Book: What Video Games Have To Teach Us About Learning And Literacy

What Videogames Have To Teach Us About Learning And Literacy
James Paul Gee [2003]

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ISBN: 1-4039-6538-2

In this book, Gee explains how games can affect people and more importantly, how can they learn a great amount of stuff just by playing. Gee created a list of 36 learning principles and a thorough explanation of the cognitive processes involved in each of them, with research facts and personal experiences.

In one of the chapters of the book, Gee accurately explains how, if a game is well done, the gamer can have a special connection with his avatar representation. He uses the game Arcanum as an example. Gee says that in this game, he created a special connection with his female elf avatar so deep that that he transmitted his morals and values into his character to the point that he sometimes felt bad if things didn't turn well, feeling that he had 'let down' the character in the videogame.

This happened because there are three identities that work together when someone plays a game like this:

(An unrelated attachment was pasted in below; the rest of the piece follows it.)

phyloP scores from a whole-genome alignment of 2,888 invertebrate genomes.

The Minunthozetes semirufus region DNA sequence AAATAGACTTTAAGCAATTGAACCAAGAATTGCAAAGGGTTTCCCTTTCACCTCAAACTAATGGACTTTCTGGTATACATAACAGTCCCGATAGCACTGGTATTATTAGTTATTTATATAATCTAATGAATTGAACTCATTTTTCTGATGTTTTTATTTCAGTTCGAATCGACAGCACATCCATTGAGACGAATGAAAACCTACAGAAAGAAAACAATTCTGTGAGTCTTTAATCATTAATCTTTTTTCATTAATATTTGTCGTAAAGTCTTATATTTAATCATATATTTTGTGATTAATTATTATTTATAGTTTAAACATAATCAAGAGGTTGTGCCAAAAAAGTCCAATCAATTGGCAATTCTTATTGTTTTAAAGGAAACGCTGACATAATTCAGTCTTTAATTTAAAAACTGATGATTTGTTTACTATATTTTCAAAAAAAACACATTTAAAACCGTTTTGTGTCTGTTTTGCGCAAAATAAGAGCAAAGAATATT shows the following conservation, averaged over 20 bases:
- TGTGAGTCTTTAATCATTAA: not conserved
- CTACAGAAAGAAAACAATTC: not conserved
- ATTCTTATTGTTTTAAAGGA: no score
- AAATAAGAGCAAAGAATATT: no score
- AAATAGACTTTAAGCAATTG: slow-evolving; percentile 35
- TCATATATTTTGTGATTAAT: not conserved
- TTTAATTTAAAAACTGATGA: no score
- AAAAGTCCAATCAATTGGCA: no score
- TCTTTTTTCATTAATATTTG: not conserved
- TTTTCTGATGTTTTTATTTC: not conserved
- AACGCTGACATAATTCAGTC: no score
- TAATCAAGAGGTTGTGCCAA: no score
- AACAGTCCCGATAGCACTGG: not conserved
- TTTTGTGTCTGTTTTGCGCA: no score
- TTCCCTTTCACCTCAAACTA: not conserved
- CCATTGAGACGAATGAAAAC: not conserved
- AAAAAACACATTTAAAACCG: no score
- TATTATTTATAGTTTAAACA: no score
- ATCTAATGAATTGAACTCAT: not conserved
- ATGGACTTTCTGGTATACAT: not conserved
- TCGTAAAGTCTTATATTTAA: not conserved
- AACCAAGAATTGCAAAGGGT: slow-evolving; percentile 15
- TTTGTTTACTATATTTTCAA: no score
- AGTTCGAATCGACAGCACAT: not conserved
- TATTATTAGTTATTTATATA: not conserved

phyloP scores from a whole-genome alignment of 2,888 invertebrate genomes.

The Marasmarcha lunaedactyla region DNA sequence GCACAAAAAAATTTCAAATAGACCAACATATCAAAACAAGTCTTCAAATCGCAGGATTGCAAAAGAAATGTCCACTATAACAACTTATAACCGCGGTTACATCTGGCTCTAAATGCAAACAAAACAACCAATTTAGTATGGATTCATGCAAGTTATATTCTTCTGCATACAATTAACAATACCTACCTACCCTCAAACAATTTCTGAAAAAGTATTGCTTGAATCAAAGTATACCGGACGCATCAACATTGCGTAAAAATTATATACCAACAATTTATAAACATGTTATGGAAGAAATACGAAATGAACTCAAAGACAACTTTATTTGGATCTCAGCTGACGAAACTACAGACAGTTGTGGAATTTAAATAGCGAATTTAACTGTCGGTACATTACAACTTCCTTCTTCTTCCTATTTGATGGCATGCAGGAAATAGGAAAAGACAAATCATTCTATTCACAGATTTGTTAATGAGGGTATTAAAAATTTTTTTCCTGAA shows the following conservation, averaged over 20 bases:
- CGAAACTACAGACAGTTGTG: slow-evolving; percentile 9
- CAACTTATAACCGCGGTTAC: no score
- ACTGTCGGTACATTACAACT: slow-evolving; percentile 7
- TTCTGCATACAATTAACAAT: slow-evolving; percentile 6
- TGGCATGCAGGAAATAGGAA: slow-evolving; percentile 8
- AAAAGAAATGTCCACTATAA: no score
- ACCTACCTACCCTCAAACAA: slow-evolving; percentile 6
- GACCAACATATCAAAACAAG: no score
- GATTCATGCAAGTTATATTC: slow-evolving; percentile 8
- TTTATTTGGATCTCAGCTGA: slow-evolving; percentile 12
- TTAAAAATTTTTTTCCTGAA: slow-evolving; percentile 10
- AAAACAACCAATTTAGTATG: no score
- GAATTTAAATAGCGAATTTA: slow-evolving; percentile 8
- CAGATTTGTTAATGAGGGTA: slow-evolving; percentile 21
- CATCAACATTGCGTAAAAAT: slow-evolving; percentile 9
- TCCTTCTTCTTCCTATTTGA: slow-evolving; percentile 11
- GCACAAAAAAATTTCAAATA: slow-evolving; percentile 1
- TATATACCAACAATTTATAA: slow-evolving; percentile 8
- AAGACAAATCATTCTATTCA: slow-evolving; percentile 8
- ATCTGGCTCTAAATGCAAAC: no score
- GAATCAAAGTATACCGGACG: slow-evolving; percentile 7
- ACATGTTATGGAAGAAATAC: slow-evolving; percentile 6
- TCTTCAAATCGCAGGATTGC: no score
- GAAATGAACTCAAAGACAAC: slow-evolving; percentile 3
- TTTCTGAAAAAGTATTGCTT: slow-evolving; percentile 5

• A virtual identity (one's identity as a virtual character in the game's world).
  • A real world identity (the non-virtual person playing the game).
  • A projective identity (the projection of one's values and desires into the virtual character).

These identities interact with each other thorught the game and as an example, he says that at any point, any of them can fail:

The virtual character can fail to defeat an enemy because the character was not strong enough to beat it. The real world person can fail to use the game controls effectivly, causing the virtual character to lose a fight that, according to the game's rules, should have won. And the projective identity can fail when the real player causes the virtual player to do something in the game that the real player feels the virtual player shouldn't have done.

Gee explains that this relates to one of the learning principles in his list, the "Identity Principle". This principle says:
"Learning involves taking on and playing with identities in such a way that the learner has real choices and ample opportunity to meditate on the relationship between new identities and old ones."

[This post will be updated if I find more interesting stuff]

Gee, J. P. (2003). What Video Games Have To Teach Us About Learning And Literacy (1st ed.). New York, United States: Palgrave Macmillian.

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